Two is not always better than one, and in the case of beauty, there are a whole lot of exceptions when it comes to working in tandem.
“In general, it’s a good idea to ask your dermatologist or aesthetician about treatments that can be performed together during the same appointment,” advises Omaha, NE, dermatologist Joel Schlessinger, MD. His advice for avoiding some not-so-positive pairings: “While there are many that can work together to enhance your overall results—like neurotoxins and fillers, for example—others can do more harm than good. If you’re planning to have a spa or in-office treatment done, make sure you give your dermatologist or aesthetician a complete list of the skin care products you are using, as well as any medications you’re currently taking. Certain treatments may have contraindications with your current skin care regimen or medications.”
You May Also Like: 8 Doctors Reveal the Best Retinols to Buy
Retinol + a Ton of Treatments
It may be the gold standard, but retinol is one ingredient you have to be mindful of when pairing. “One example of an ingredient you should be aware of is retinol and/or Retin-A [tretinoin],” Dr. Schlessinger says. “If you’re planning a cosmetic treatment, we usually recommend that you stop using retinol for a few days. Retinol encourages cell turnover and this can make skin too sensitive for things like laser treatments, waxing and facials. The same goes for prescription tretinoin, as well.”
Greenwich, CT, dermatologist Kim Nichols, MD says she advises any of her patients getting a chemical peel or a laser to stop using retinol a few days prior to the treatment, while New York dermatologist Jody A. Levine, MD goes as far as a week-plus out on her time table: “Prior to office procedures such as a peel, microneedling or ablative laser, one should not use a product that makes the skin overly sensitive. A retinol/retinoid should be stopped seven-to-ten days prior, depending on the strength, and strong AHA-BHA products should be avoided for around five days.”
Sunscreen + Sleep
May sound strange, but Dr. Levine says she sees this “mixing” mistake a lot. “I always recommend patients wear a daily moisturizer with sunblock in the morning. One mistake I see people make is using their moisturizer with SPF in the nighttime as a night time moisturizer. There is no need to use SPF at night and it can unnecessarily dry out the skin or clog the pores.”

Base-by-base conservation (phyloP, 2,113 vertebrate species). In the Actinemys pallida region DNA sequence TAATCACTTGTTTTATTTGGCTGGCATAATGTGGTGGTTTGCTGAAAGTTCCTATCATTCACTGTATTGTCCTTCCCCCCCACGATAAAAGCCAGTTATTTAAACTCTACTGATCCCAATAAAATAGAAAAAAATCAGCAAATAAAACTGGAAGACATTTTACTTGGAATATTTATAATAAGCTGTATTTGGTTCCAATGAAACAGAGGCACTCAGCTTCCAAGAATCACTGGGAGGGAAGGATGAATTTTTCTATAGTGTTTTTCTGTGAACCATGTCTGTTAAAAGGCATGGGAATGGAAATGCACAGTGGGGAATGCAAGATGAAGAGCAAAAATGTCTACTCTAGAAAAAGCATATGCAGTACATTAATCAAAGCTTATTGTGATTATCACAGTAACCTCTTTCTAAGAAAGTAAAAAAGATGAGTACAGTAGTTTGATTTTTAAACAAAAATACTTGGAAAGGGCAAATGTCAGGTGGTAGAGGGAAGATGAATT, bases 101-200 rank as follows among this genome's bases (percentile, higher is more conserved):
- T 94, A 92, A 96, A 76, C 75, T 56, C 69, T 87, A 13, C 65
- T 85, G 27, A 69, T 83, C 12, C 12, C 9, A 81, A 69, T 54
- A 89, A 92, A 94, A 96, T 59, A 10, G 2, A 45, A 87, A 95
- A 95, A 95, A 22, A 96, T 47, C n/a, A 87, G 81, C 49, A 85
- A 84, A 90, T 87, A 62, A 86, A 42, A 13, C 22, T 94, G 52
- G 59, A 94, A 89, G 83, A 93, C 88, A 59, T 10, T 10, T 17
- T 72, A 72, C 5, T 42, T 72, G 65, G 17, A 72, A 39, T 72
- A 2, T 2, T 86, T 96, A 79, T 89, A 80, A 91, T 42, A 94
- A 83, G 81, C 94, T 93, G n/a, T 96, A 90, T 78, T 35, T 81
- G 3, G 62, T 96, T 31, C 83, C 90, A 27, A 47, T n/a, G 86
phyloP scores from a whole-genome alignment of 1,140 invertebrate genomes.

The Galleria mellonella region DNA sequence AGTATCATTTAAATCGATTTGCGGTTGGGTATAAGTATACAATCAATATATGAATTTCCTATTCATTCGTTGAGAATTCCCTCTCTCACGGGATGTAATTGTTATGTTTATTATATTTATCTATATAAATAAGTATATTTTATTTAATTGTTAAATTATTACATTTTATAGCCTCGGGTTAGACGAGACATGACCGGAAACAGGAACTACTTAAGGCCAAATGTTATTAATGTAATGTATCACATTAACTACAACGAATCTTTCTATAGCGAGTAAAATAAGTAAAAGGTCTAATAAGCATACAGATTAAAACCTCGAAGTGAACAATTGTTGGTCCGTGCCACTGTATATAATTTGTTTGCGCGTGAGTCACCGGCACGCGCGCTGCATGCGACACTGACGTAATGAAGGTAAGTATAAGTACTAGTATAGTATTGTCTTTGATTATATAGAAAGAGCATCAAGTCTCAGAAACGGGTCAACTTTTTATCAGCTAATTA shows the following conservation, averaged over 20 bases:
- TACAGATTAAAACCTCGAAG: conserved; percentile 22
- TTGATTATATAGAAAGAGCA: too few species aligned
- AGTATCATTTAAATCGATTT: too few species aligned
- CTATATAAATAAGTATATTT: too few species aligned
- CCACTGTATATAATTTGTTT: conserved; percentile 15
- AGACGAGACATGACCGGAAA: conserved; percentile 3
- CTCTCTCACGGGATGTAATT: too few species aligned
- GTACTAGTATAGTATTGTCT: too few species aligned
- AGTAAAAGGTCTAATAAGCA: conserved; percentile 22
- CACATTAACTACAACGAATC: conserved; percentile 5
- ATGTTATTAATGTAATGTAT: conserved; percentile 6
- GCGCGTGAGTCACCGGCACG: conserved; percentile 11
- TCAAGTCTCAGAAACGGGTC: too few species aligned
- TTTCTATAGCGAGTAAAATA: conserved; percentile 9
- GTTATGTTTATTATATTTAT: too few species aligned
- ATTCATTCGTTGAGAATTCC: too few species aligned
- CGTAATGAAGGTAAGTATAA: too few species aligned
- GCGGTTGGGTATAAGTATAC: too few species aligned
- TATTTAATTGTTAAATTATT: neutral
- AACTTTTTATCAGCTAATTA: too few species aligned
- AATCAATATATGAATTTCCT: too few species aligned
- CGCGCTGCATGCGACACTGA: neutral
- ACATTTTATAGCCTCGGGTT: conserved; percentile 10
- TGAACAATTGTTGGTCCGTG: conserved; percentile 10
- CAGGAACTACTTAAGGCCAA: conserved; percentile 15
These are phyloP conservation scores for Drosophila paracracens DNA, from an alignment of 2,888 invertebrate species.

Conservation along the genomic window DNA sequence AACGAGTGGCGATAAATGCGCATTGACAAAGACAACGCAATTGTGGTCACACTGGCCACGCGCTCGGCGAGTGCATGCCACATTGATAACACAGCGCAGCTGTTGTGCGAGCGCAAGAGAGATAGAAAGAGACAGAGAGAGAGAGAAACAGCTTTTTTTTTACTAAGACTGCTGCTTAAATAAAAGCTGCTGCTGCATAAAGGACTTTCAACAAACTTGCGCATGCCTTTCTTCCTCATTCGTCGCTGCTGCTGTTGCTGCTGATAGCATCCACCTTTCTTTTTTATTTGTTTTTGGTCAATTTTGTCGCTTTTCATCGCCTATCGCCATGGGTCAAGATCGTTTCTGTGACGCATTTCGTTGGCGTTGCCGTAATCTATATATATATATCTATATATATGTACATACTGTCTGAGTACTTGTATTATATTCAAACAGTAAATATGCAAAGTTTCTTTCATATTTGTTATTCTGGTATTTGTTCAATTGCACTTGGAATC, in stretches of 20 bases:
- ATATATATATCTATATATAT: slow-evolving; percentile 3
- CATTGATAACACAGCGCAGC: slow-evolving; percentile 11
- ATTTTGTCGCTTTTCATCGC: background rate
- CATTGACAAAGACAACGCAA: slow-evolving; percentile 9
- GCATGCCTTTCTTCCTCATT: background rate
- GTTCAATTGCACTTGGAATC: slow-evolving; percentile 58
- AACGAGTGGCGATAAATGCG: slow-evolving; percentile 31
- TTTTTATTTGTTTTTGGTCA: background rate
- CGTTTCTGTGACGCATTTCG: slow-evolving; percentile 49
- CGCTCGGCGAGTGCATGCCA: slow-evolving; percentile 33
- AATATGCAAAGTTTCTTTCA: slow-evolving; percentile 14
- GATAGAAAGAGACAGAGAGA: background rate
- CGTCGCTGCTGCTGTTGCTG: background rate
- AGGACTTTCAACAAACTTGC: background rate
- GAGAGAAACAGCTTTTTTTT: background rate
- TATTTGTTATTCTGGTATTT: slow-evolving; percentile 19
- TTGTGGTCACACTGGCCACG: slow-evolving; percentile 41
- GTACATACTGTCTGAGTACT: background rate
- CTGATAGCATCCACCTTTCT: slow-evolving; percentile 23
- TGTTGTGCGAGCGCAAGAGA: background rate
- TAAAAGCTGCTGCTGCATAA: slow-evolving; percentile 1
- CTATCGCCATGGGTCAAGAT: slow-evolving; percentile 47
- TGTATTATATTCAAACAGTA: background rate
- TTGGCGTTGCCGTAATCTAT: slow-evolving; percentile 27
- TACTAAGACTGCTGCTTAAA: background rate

AHAs + Retinol
Norwalk, CT, dermatologist Deanne Mraz Robinson, MD, stresses these ingredients are great when they hit your skin solo, but a definite no-no when applied together. “A mixture of retinoids/retinols with alphahydroxy acids, like glycol, can lead to extreme irritation and redness.”
Salicylic Acid + Retinol
While Dr. Nichols says these two in tandem isn’t necessarily dangerous, she doesn’t really rcommend it, either. “Applying both of these ingredients at the same time may results in irritated or overly dry skin.”
Benzoyl Peroxide + Retinol
Seriously, we are really sorry, retinol. “Topical retinoids such as tretinoin cream and topical benzoyl peroxide will deactivate each other,” says Dr. Mraz Robinson. “You can mix other forms of topical retinoids such as adapalene [now OTC] with benzoyl peroxide, but this can increase the risk for irritation and inability to tolerate the topicals.”
Vitamin C + Various Ingredients
In addition to the AHAs and salicylic acid, Dr. Mraz Robinson says stay away from applying retinol and topical vitamin C at the same time, as the combination will break down the topical retinoids and decrease their effectiveness. Likewise, this one hits the no-mix list for Montclair, NJ dermatologist Jeanine B. Downie, MD: “No retinol with vitamin C and no retinol mixed directly with glycolic acids—it can be way too irritating and may flare redness, dryness, rosacea and aggravate melasma.”
Prescriptions + Various Skin Care
“Some prescriptions, like Accutane [Isotretinoin], cannot be combined with certain skin care products and procedures. Be sure to speak with your dermatologist and pharmacist about these prescriptions,” says Dr. Nichols.
Aczone + Benzoyl Peroxide
Sounds simple enough, but Dr. Mraz Robinson says that a mix of topical Aczone 7.5% (aka topical Dapsone acne medication) and benzoyl peroxide can actually temporarily stain your skin orange.
Waxing + a Facial
This duo is not ingredient-based, but important all the same. Dr. Schlessinger says you should never schedule a wax on the same day as any other cosmetic procedure (unless of course, if each treatment targeted a different area, such as a facial and a body wax). “Waxing exposes a fresh layer of skin, leaving the complexion too sensitive for things like facials and laser treatments. Many facials, for example, involve deep exfoliation that can irritate freshly waxed skin.”
Find a Doctor
Find a NewBeauty "Top Beauty Doctor" Near you